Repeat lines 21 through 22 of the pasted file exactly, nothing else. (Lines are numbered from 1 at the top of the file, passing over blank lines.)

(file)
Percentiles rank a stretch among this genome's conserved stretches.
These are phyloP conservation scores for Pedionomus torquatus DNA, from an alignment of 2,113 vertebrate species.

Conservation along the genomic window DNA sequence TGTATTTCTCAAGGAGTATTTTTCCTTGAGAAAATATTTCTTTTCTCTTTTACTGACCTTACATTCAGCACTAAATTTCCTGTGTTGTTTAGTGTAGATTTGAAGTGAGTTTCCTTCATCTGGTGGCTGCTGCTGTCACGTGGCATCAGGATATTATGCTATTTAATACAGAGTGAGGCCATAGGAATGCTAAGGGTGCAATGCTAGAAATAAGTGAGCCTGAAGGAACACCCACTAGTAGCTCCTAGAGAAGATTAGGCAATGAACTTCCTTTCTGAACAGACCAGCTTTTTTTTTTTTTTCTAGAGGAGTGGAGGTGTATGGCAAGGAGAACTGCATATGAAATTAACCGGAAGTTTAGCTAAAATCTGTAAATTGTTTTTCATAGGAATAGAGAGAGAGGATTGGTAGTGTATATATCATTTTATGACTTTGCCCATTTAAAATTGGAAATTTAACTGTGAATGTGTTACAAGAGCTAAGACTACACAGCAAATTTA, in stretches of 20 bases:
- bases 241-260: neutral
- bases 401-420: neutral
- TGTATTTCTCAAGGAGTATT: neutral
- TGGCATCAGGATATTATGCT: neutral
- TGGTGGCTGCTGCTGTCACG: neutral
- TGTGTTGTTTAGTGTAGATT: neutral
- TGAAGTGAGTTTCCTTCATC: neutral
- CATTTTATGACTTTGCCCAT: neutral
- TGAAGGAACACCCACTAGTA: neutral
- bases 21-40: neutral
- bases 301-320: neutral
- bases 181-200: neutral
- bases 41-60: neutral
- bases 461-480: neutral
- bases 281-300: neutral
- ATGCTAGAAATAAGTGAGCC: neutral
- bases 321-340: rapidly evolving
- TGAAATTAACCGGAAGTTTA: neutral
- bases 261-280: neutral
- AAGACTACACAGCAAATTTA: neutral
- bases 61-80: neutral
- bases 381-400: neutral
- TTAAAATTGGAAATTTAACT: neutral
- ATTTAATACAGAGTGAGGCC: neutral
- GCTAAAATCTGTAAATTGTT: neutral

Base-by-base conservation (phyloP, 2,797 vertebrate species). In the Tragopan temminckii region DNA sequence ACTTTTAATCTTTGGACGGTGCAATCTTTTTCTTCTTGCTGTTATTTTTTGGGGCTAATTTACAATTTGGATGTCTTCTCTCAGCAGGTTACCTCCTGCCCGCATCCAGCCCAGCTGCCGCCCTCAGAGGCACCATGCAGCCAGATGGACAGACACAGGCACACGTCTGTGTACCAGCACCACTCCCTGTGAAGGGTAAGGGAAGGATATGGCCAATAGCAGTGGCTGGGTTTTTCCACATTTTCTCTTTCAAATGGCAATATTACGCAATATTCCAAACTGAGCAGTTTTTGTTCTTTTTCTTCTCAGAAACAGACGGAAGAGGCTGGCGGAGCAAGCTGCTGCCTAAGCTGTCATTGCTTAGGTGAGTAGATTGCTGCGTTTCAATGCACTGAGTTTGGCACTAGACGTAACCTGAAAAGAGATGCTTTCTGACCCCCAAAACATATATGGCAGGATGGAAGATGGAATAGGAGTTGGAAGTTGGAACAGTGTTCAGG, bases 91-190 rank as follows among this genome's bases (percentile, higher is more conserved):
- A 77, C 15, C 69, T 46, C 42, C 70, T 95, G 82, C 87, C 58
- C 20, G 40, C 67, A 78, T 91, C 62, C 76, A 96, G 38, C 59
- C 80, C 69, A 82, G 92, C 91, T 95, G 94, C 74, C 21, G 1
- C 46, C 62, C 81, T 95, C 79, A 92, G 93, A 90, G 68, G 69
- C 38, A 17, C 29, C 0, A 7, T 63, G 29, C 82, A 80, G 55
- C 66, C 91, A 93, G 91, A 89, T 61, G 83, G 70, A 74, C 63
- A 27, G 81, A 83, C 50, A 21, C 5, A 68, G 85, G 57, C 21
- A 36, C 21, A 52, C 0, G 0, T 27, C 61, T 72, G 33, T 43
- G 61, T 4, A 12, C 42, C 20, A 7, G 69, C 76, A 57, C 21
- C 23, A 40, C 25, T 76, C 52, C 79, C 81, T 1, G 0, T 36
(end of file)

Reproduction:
- TGAAATTAACCGGAAGTTTA: neutral
- bases 261-280: neutral